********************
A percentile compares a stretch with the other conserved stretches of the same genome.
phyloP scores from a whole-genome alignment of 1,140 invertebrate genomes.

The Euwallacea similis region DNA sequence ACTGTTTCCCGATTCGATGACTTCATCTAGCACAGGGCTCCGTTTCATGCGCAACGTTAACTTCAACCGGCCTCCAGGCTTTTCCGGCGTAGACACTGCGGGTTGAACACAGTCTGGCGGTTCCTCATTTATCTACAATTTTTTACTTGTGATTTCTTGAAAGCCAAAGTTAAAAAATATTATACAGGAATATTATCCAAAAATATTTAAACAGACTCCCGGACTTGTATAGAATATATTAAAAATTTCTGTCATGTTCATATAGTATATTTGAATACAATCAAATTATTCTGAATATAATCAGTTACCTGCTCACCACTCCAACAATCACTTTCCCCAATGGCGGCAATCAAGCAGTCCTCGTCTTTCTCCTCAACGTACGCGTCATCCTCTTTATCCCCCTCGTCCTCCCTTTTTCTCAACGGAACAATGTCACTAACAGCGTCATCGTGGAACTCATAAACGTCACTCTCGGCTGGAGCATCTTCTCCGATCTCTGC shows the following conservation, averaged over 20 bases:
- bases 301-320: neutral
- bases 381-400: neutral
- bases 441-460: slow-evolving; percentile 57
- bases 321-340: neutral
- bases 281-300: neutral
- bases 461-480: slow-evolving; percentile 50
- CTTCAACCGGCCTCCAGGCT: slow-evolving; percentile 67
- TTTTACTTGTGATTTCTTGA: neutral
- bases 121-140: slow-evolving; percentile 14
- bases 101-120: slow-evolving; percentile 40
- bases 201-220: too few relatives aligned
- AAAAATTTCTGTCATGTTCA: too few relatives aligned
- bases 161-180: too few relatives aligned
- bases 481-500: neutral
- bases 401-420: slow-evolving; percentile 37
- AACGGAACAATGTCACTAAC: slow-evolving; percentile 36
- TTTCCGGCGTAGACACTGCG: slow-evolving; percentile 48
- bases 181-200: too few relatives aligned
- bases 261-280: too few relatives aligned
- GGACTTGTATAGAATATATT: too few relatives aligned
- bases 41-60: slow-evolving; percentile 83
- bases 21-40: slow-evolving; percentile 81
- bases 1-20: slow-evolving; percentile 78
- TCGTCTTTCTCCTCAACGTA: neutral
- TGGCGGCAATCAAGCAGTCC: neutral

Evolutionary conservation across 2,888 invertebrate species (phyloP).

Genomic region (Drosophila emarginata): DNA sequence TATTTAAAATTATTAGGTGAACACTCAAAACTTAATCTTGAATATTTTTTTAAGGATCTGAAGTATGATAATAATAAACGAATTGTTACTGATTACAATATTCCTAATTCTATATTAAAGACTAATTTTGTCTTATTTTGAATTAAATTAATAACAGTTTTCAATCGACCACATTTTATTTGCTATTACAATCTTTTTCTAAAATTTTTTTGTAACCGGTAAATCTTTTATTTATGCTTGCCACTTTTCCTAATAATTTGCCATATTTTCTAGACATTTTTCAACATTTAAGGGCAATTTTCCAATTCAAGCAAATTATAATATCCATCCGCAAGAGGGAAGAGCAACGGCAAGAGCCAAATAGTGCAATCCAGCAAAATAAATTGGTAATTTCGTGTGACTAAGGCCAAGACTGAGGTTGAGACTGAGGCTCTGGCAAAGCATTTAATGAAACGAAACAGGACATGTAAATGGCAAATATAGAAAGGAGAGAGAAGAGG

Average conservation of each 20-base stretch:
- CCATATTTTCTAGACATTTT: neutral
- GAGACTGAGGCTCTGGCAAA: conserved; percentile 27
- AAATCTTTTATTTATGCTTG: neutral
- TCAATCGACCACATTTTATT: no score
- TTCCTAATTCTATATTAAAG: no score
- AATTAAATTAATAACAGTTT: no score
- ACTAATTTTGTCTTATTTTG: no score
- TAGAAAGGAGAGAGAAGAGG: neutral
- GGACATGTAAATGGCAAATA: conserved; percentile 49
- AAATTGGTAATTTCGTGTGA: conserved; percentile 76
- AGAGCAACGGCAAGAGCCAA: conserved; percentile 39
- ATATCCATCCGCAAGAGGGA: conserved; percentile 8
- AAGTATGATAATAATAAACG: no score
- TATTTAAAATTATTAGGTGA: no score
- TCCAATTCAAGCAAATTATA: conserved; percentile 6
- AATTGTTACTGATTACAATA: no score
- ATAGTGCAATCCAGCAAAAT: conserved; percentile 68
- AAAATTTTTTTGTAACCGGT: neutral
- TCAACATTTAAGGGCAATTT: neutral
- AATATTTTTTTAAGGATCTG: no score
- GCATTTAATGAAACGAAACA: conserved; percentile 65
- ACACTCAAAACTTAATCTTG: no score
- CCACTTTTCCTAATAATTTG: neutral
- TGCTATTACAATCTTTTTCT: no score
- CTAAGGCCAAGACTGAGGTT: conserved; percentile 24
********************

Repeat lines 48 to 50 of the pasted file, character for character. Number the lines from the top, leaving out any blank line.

- ATAGTGCAATCCAGCAAAAT: conserved; percentile 68
- AAAATTTTTTTGTAACCGGT: neutral
- TCAACATTTAAGGGCAATTT: neutral